Currently, it is very difficult to speak of anything but the low interest rates affecting savers and investors. At the time of writing1, the Reserve Bank of New Zealand has taken a breather with its September 2019 announcement and left the Official CashRate(OCR)at 1.00%.After the hefty movement of 0.50% “south” on August 7, this is welcomed in most sectors.
The OCR influences the price of borrowing money in New Zealand and provides the Reserve Bank with a means of influencing the level of economic activity and inflation. An OCR is a conventional tool by international standards.2 However, for many, it is seen as a blunt instrument that has far wider consequences. This includes directly affecting deposit rates, especially at main street banks.
Banks use domestically raised capital (term deposits) to help fund their lending book. Therefore, “the spread” between their deposit rates and their lending rates is effectively the margin off which they operate. This revenue, as well as transactional fee and service fee revenue, is the primary source of their well-published profits.
We, therefore, rely on competition in order to be able to shop around for better deals, but as rates remain so low, the main banks are starting to look rather homogenised.
It was widely reported3 recently, that the Financial Markets Authority (FMA) has found a further decline in interest rates on bank term deposits is causing more savers to consider alternative investments.
The financial watchdog said a survey of 195 term-deposit holders in August suggested 43 per cent were likely to invest less in term deposits because of low interest rates. Of those who were considering changing their investment strategy, a quarter were considering shifting savings in search of better returns.
Certainly, in our organisation, we are seeing a steady increase in queries about deposits as investors search for regular income and quality yield, without being locked in. More so than ever, investors and savers are asking questions about quality, liquidity and generally, “what do you do with my money”? I find this heartening, as for me it seems the message is filtering through that yield is important, but quality, management and liquidity are all factors that need to be considered.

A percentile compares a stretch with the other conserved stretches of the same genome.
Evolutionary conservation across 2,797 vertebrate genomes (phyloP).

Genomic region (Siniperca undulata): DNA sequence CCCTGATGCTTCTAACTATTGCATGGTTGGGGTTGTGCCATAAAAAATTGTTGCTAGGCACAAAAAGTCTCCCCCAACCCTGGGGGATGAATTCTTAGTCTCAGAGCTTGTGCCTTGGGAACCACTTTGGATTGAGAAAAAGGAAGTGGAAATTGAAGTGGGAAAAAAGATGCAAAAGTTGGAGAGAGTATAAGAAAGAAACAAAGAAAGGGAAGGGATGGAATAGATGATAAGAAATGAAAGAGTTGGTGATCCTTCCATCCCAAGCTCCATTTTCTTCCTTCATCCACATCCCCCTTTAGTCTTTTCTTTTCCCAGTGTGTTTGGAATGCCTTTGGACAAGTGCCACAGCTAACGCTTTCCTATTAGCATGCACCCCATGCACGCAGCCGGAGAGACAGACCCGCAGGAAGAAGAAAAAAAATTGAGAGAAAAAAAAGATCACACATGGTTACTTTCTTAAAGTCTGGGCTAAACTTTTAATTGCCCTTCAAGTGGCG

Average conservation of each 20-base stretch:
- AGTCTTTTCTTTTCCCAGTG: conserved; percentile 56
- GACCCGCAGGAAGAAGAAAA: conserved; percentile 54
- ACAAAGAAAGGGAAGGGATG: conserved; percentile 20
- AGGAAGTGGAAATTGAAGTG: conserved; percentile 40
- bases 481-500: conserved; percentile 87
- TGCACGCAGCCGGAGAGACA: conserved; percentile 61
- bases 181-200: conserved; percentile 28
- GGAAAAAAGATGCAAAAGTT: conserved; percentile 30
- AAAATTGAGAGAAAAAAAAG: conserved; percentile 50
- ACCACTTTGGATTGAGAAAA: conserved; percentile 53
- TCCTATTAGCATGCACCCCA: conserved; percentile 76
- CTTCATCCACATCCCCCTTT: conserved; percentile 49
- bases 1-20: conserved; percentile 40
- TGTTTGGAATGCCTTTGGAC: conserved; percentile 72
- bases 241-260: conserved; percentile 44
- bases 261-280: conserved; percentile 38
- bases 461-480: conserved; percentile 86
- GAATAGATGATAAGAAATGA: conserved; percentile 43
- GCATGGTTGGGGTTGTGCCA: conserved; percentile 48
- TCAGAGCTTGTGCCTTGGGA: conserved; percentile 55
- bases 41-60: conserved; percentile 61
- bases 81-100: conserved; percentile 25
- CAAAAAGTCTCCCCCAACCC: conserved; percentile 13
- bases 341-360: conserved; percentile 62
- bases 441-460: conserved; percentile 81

Even though there is a search for yield, the preservation of capital is front of mind, as it should be.
The low-interest rate environment is currently forecast to continue, with little sign of an end any time soon. Investors and savers can no longer wait “for things to get better”. Mainly because the outlook is that it won’t, any time soon.
Like an English tabloid paper’s perpetual exploration of tacky metaphors, I read4 with great amusementthat the moniker “shock and Orr” is starting to be used.
Certainly, Reserve Bank Governor Adrian Orr (above) has ingrained himself in the financial services psyche of New Zealand. In a previous profession, I remember clearly learning of “shock and awe” in military doctrine with the words “overwhelming force from the outset” still ingrained in my mind 25 years later. In Mr Orr’s case, this cap certainly fits.
In my opinion, he’s a strong and bold Governor, not only for his large cut of the OCR in September, but also for his continued statements regarding bank conduct and all things economy. I am excited by the fact that we have visible economic leadership in New Zealand. The Reserve Bank Governor should be a “front of office” role. For this, personally, I applaud him.
Therefore, moving forward, we should watch Mr Orr with a deep fascination. He must navigate the country through what is largely uncharted waters. Interest rates are historically low and are forecast to remain so. The OCR is a blunt instrument and the biggest trick in his bag of tricks. I wonder how often he dares to play it.
One thing is for sure, this Governor is probably not offended by the term “shock and Orr”. He may even like it…